Lake Placid's Mountain Bike Clinic at Mount Van Hovenberg - Page 2

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Theory into practice: Kim Scholle takes on the logs.  (Nathan Borchelt)
24 Hours of the Adirondacks Mountain Bike Race
The extreme side of mountain biking does exist, of course, and can be found in Lake Placid with relative ease, whether you want to tread into the regional backcountry on the Jackrabbit Trail and its neighboring singletrack routes, or taunt gravity by descending Little Whiteface Mountain. And each September Van Ho carves its own corner in the world of extreme mountain biking with 24 Hours of the Adirondacks , a daylong race where teams of four cyclists race in a relay from noon Saturday to noon Sunday. The less inspired (or those with less time on their hands) can also enroll in the 12-hour race, held at the same time each year. CLICK HERE for more information.
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Kim and Dotti worked the loop a few times, managing the obstacles with surprising efficiency, and then Joe moved them to a short slalom course, where he instructed them on proper leg position and how and when to prep for turns.

After perfecting the flat-terrain slalom, we biked into the surrounding woods. Most of the routes throughout Van Ho traverse grassy single- and doubletrack alongside dense forests, through open fields, and up (and down) hills with modest grades. Narrow singletrack routes—like their signature run, the Kinta—hide in the shadows of the trees between these cross-country paths. These are tight and technical routes with a soft pine-mulch bed and lots of roots and rocks, but Kim and Dotti wouldn't face the Kinta until the end of the day; for now, the next series of obstacles proved challenging enough.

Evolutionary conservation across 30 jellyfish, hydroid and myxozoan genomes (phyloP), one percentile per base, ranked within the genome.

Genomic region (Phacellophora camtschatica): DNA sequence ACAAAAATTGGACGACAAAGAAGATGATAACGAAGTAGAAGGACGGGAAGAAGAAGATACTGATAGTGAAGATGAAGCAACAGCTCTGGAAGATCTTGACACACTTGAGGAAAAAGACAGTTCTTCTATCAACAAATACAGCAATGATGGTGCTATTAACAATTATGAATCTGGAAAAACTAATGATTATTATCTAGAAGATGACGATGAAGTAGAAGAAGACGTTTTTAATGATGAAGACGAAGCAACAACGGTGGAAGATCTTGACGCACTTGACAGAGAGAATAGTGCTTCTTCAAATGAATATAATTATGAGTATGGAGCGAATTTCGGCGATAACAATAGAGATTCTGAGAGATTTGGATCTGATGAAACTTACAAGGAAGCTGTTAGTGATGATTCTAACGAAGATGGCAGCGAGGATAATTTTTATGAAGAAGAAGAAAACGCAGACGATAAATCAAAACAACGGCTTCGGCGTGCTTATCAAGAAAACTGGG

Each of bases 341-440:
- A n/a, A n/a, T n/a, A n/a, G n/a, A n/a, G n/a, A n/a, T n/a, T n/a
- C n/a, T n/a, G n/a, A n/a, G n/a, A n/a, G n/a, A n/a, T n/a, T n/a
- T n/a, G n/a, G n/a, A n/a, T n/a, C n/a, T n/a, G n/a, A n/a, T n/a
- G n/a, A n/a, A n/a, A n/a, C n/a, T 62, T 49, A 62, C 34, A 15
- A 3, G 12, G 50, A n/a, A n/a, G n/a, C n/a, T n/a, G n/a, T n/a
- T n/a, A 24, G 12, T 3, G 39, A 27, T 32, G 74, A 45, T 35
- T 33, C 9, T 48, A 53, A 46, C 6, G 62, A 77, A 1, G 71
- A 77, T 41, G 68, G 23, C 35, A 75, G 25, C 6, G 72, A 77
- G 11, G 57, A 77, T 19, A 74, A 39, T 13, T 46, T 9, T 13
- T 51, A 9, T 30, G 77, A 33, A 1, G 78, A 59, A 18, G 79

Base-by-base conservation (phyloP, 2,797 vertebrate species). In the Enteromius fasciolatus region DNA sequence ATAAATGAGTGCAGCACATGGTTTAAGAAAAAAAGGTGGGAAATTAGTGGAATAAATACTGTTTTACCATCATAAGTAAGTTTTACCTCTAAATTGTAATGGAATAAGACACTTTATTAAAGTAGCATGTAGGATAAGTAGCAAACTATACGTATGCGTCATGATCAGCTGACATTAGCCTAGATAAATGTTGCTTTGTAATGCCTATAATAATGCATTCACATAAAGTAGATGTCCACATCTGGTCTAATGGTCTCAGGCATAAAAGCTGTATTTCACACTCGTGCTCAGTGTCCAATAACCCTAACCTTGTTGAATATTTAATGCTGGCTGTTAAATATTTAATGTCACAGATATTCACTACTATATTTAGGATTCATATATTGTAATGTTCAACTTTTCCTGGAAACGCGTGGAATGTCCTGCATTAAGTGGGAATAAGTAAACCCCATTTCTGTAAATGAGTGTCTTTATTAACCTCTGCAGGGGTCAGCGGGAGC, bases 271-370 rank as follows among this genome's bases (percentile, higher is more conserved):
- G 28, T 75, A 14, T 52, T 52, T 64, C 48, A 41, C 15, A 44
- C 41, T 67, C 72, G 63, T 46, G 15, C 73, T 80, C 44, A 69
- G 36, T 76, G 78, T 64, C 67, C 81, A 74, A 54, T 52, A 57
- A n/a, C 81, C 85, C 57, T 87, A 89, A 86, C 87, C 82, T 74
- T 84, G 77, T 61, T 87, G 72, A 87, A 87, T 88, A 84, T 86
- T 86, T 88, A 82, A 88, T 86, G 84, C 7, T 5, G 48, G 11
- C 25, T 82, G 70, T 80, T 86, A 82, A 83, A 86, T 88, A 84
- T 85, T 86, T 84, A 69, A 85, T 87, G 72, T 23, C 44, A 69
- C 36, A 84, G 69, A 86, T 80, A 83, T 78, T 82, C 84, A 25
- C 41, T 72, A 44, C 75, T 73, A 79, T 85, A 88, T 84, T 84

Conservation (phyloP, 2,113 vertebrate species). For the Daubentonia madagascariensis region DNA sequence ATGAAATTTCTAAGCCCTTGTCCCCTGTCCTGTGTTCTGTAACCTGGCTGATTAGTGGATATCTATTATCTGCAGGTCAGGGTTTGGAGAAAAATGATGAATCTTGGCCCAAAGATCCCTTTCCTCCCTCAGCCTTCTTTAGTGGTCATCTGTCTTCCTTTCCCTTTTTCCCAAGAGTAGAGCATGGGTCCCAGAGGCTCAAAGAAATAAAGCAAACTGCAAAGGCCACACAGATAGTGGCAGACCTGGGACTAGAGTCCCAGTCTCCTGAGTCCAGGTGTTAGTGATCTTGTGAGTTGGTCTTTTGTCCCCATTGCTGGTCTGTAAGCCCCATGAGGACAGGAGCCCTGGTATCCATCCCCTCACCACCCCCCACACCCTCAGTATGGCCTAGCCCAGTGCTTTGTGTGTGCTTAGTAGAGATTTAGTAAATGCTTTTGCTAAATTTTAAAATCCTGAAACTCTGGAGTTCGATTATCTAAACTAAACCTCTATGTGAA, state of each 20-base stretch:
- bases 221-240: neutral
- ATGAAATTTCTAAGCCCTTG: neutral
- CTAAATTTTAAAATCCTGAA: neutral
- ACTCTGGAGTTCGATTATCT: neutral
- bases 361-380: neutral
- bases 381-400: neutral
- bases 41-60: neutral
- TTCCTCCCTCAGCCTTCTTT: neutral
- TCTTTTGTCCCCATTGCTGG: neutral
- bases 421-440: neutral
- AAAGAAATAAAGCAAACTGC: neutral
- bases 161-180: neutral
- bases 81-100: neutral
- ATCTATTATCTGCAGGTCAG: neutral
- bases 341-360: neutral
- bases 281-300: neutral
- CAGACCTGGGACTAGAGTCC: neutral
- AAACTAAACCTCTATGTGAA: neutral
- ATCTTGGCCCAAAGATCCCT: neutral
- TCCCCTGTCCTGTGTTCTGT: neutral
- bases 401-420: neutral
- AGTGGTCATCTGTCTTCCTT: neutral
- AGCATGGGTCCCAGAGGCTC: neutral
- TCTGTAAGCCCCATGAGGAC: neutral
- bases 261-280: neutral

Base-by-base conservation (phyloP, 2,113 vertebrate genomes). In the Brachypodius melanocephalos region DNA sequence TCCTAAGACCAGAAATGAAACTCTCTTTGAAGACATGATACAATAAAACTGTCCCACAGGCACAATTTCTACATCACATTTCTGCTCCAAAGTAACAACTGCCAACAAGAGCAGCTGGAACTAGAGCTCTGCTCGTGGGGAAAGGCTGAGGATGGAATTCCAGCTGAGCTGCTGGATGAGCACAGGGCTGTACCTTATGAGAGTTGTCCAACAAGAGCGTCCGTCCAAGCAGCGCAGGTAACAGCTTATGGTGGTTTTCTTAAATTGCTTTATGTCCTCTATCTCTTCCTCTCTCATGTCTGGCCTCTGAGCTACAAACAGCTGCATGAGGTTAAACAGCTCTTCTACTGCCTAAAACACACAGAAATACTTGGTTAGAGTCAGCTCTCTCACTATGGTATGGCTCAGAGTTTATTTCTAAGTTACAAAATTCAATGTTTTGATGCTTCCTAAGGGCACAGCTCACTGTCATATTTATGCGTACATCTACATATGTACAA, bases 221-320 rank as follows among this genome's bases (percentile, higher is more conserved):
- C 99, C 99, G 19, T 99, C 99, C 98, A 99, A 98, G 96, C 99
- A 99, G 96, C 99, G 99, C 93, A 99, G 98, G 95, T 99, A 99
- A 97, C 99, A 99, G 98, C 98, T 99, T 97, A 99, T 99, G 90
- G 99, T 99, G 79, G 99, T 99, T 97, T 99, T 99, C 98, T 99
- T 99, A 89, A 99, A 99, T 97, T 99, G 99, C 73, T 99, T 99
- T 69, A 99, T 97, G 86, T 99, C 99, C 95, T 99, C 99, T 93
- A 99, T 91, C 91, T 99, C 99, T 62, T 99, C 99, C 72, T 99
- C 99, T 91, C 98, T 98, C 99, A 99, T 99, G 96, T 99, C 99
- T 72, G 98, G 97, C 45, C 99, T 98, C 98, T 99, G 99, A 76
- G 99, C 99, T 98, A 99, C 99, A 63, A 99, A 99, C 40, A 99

After a quick pedal over some grassy doubletrack, Joe took his willing students to the top of a short downhill slalom run, which they traversed until both felt comfortable. Then we cycled to a grassy bowl section near the biathlon shooting range to practice banked turns. At the end of this section, Joe told us to ride down the hill with our eyes closed, so we could feel how the bike and our bodies naturally adjust to the slight dip at the base.

Cycling downhill with your eyes closed is an odd, overwhelming experience—a mad leap of faith that betrays the basic instinct of self-preservation. But it proved to be solid advice for both Dotti and Kim. As Joe explained, if you keep your arms limber and let the bike carry you over, abrupt shifts in the terrain can be handled effortlessly.

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